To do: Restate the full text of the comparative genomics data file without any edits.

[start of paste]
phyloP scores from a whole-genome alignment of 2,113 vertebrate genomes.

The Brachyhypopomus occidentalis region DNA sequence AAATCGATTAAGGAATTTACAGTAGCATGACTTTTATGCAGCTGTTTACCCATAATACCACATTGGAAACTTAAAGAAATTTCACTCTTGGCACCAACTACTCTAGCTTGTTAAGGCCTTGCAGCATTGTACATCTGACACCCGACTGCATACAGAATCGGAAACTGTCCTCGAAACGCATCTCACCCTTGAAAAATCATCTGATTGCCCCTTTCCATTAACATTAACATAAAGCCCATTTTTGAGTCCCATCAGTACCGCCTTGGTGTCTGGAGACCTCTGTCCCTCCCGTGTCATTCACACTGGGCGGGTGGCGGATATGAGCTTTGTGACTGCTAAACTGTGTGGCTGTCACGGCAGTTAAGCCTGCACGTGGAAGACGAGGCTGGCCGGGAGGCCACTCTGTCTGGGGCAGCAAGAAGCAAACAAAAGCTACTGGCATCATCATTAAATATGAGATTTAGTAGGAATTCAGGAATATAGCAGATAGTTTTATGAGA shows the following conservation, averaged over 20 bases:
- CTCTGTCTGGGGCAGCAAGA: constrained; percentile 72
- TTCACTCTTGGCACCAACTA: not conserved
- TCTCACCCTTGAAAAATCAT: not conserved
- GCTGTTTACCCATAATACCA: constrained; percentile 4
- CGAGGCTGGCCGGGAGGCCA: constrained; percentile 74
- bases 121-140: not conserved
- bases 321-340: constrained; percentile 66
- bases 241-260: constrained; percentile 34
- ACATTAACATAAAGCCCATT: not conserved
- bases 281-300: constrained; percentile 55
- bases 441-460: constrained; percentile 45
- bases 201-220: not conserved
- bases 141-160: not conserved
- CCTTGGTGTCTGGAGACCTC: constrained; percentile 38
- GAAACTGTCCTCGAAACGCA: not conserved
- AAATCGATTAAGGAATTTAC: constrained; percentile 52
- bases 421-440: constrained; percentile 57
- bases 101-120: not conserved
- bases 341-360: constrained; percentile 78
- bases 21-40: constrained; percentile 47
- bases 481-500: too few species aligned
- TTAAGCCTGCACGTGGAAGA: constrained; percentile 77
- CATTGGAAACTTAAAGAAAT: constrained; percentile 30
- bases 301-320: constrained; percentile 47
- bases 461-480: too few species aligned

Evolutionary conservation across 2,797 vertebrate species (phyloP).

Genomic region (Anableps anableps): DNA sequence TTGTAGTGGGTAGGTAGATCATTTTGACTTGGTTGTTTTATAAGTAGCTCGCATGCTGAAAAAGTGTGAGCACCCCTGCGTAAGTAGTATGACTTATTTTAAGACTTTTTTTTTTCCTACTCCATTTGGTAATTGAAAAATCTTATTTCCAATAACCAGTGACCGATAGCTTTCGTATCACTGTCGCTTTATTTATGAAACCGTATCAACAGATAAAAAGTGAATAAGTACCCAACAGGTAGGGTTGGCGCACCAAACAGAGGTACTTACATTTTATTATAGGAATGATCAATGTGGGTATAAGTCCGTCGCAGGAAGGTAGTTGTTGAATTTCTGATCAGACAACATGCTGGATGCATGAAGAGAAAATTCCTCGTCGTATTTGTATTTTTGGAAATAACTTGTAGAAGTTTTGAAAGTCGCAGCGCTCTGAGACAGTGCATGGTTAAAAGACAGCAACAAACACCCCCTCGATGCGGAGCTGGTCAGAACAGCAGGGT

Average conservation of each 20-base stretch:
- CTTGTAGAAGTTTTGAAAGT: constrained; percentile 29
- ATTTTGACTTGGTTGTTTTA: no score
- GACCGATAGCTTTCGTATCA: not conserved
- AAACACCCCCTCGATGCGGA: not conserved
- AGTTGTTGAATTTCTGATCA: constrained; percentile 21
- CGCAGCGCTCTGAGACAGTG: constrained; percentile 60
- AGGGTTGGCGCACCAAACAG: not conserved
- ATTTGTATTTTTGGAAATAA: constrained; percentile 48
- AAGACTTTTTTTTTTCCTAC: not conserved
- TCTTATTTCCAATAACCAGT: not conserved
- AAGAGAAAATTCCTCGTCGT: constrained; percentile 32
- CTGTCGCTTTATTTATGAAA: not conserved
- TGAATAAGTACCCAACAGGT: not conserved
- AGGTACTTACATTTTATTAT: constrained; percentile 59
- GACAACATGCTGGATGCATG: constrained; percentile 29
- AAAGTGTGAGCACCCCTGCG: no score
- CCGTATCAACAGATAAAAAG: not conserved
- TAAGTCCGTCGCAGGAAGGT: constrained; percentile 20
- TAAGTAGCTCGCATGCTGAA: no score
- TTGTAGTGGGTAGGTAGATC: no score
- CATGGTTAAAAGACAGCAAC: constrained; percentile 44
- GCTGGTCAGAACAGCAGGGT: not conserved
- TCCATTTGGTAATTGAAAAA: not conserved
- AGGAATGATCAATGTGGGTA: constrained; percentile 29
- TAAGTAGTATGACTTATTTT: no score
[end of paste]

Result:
phyloP scores from a whole-genome alignment of 2,113 vertebrate genomes.

The Brachyhypopomus occidentalis region DNA sequence AAATCGATTAAGGAATTTACAGTAGCATGACTTTTATGCAGCTGTTTACCCATAATACCACATTGGAAACTTAAAGAAATTTCACTCTTGGCACCAACTACTCTAGCTTGTTAAGGCCTTGCAGCATTGTACATCTGACACCCGACTGCATACAGAATCGGAAACTGTCCTCGAAACGCATCTCACCCTTGAAAAATCATCTGATTGCCCCTTTCCATTAACATTAACATAAAGCCCATTTTTGAGTCCCATCAGTACCGCCTTGGTGTCTGGAGACCTCTGTCCCTCCCGTGTCATTCACACTGGGCGGGTGGCGGATATGAGCTTTGTGACTGCTAAACTGTGTGGCTGTCACGGCAGTTAAGCCTGCACGTGGAAGACGAGGCTGGCCGGGAGGCCACTCTGTCTGGGGCAGCAAGAAGCAAACAAAAGCTACTGGCATCATCATTAAATATGAGATTTAGTAGGAATTCAGGAATATAGCAGATAGTTTTATGAGA shows the following conservation, averaged over 20 bases:
- CTCTGTCTGGGGCAGCAAGA: constrained; percentile 72
- TTCACTCTTGGCACCAACTA: not conserved
- TCTCACCCTTGAAAAATCAT: not conserved
- GCTGTTTACCCATAATACCA: constrained; percentile 4
- CGAGGCTGGCCGGGAGGCCA: constrained; percentile 74
- bases 121-140: not conserved
- bases 321-340: constrained; percentile 66
- bases 241-260: constrained; percentile 34
- ACATTAACATAAAGCCCATT: not conserved
- bases 281-300: constrained; percentile 55
- bases 441-460: constrained; percentile 45
- bases 201-220: not conserved
- bases 141-160: not conserved
- CCTTGGTGTCTGGAGACCTC: constrained; percentile 38
- GAAACTGTCCTCGAAACGCA: not conserved
- AAATCGATTAAGGAATTTAC: constrained; percentile 52
- bases 421-440: constrained; percentile 57
- bases 101-120: not conserved
- bases 341-360: constrained; percentile 78
- bases 21-40: constrained; percentile 47
- bases 481-500: too few species aligned
- TTAAGCCTGCACGTGGAAGA: constrained; percentile 77
- CATTGGAAACTTAAAGAAAT: constrained; percentile 30
- bases 301-320: constrained; percentile 47
- bases 461-480: too few species aligned

Evolutionary conservation across 2,797 vertebrate species (phyloP).

Genomic region (Anableps anableps): DNA sequence TTGTAGTGGGTAGGTAGATCATTTTGACTTGGTTGTTTTATAAGTAGCTCGCATGCTGAAAAAGTGTGAGCACCCCTGCGTAAGTAGTATGACTTATTTTAAGACTTTTTTTTTTCCTACTCCATTTGGTAATTGAAAAATCTTATTTCCAATAACCAGTGACCGATAGCTTTCGTATCACTGTCGCTTTATTTATGAAACCGTATCAACAGATAAAAAGTGAATAAGTACCCAACAGGTAGGGTTGGCGCACCAAACAGAGGTACTTACATTTTATTATAGGAATGATCAATGTGGGTATAAGTCCGTCGCAGGAAGGTAGTTGTTGAATTTCTGATCAGACAACATGCTGGATGCATGAAGAGAAAATTCCTCGTCGTATTTGTATTTTTGGAAATAACTTGTAGAAGTTTTGAAAGTCGCAGCGCTCTGAGACAGTGCATGGTTAAAAGACAGCAACAAACACCCCCTCGATGCGGAGCTGGTCAGAACAGCAGGGT

Average conservation of each 20-base stretch:
- CTTGTAGAAGTTTTGAAAGT: constrained; percentile 29
- ATTTTGACTTGGTTGTTTTA: no score
- GACCGATAGCTTTCGTATCA: not conserved
- AAACACCCCCTCGATGCGGA: not conserved
- AGTTGTTGAATTTCTGATCA: constrained; percentile 21
- CGCAGCGCTCTGAGACAGTG: constrained; percentile 60
- AGGGTTGGCGCACCAAACAG: not conserved
- ATTTGTATTTTTGGAAATAA: constrained; percentile 48
- AAGACTTTTTTTTTTCCTAC: not conserved
- TCTTATTTCCAATAACCAGT: not conserved
- AAGAGAAAATTCCTCGTCGT: constrained; percentile 32
- CTGTCGCTTTATTTATGAAA: not conserved
- TGAATAAGTACCCAACAGGT: not conserved
- AGGTACTTACATTTTATTAT: constrained; percentile 59
- GACAACATGCTGGATGCATG: constrained; percentile 29
- AAAGTGTGAGCACCCCTGCG: no score
- CCGTATCAACAGATAAAAAG: not conserved
- TAAGTCCGTCGCAGGAAGGT: constrained; percentile 20
- TAAGTAGCTCGCATGCTGAA: no score
- TTGTAGTGGGTAGGTAGATC: no score
- CATGGTTAAAAGACAGCAAC: constrained; percentile 44
- GCTGGTCAGAACAGCAGGGT: not conserved
- TCCATTTGGTAATTGAAAAA: not conserved
- AGGAATGATCAATGTGGGTA: constrained; percentile 29
- TAAGTAGTATGACTTATTTT: no score